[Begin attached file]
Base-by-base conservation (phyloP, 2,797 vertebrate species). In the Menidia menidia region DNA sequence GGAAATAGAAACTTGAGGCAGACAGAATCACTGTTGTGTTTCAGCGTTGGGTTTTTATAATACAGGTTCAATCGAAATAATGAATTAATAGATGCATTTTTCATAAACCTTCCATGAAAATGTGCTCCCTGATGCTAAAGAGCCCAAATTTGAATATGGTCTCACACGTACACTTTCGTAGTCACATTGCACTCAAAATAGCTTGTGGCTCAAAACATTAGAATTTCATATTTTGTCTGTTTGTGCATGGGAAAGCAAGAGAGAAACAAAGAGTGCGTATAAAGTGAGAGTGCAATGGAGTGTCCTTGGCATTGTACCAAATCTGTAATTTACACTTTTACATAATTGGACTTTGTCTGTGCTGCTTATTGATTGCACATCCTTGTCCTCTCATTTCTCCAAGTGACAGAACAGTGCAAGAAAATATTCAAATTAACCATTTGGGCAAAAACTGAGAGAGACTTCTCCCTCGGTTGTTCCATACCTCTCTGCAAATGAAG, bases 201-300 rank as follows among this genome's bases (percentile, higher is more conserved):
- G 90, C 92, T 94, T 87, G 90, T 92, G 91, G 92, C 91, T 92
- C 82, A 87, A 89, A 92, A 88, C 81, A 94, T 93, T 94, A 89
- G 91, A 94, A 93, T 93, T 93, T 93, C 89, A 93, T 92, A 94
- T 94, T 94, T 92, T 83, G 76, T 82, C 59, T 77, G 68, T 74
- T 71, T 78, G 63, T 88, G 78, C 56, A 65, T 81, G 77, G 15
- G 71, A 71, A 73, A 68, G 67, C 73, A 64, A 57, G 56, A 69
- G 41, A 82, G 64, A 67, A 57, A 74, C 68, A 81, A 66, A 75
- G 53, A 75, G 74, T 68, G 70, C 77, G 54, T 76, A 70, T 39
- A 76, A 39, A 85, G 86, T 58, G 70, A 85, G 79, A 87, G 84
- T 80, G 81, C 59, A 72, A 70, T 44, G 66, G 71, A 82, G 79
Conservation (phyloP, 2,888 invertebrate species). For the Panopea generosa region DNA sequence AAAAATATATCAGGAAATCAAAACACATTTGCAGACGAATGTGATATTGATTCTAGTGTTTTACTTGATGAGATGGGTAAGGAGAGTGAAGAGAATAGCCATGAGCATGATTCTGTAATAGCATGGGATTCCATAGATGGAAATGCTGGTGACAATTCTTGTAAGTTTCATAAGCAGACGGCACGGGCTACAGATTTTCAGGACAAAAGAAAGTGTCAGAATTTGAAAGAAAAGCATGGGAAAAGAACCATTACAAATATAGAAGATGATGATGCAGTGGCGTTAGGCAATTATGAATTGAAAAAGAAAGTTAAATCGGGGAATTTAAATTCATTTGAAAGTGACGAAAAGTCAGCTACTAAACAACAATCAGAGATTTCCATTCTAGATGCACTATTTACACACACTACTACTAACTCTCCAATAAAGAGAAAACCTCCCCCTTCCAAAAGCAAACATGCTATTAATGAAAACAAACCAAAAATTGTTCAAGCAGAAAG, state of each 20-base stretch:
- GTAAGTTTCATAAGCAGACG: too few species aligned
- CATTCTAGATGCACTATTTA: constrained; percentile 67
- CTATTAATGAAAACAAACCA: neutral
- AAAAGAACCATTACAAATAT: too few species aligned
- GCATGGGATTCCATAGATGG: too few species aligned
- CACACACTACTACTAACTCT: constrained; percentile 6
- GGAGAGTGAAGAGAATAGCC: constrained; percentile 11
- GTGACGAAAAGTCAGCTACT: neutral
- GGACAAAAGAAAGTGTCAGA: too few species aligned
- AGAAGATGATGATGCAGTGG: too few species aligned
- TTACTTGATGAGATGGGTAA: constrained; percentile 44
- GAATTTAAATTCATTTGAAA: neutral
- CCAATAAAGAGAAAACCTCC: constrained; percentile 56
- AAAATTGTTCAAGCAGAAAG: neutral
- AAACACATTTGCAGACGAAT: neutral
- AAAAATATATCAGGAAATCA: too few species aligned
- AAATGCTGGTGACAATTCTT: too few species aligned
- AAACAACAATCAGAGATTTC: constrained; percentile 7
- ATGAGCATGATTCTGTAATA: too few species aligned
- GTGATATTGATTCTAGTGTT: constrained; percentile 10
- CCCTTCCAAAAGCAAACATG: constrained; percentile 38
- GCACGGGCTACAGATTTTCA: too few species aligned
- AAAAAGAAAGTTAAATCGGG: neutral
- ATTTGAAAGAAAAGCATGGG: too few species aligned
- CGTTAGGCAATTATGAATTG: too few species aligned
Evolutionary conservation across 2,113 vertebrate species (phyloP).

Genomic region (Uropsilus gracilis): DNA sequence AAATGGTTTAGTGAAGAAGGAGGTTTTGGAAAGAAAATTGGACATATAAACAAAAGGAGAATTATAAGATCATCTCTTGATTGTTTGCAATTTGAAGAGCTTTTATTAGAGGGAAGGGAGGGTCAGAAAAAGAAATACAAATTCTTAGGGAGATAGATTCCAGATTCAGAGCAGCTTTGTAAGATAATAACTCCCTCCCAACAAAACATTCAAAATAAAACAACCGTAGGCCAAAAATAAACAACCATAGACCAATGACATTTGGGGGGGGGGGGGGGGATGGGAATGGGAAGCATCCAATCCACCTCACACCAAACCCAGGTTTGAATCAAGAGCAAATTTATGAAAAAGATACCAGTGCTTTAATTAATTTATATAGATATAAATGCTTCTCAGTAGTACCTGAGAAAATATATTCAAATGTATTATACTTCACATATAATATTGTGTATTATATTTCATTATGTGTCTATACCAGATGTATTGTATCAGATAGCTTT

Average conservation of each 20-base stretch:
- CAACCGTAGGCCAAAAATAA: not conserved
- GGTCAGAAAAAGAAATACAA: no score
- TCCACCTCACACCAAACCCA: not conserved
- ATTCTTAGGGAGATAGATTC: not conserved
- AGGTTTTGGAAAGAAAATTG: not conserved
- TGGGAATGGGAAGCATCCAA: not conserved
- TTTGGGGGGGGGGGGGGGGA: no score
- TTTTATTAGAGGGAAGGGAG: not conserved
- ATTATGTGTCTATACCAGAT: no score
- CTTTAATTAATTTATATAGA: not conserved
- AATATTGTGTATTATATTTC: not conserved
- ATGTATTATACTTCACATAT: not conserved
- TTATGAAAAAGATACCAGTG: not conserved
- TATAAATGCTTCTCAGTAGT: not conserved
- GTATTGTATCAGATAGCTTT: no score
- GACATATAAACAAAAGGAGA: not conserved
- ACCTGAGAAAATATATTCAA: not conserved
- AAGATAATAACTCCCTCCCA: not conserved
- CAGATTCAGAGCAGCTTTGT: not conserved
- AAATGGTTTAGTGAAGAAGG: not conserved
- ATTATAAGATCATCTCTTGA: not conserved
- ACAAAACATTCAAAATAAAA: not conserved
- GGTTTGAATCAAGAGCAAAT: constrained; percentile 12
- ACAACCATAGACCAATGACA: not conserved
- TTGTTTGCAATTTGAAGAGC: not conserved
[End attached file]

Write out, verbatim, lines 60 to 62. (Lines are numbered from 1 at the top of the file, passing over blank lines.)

- AAATGGTTTAGTGAAGAAGG: not conserved
- ATTATAAGATCATCTCTTGA: not conserved
- ACAAAACATTCAAAATAAAA: not conserved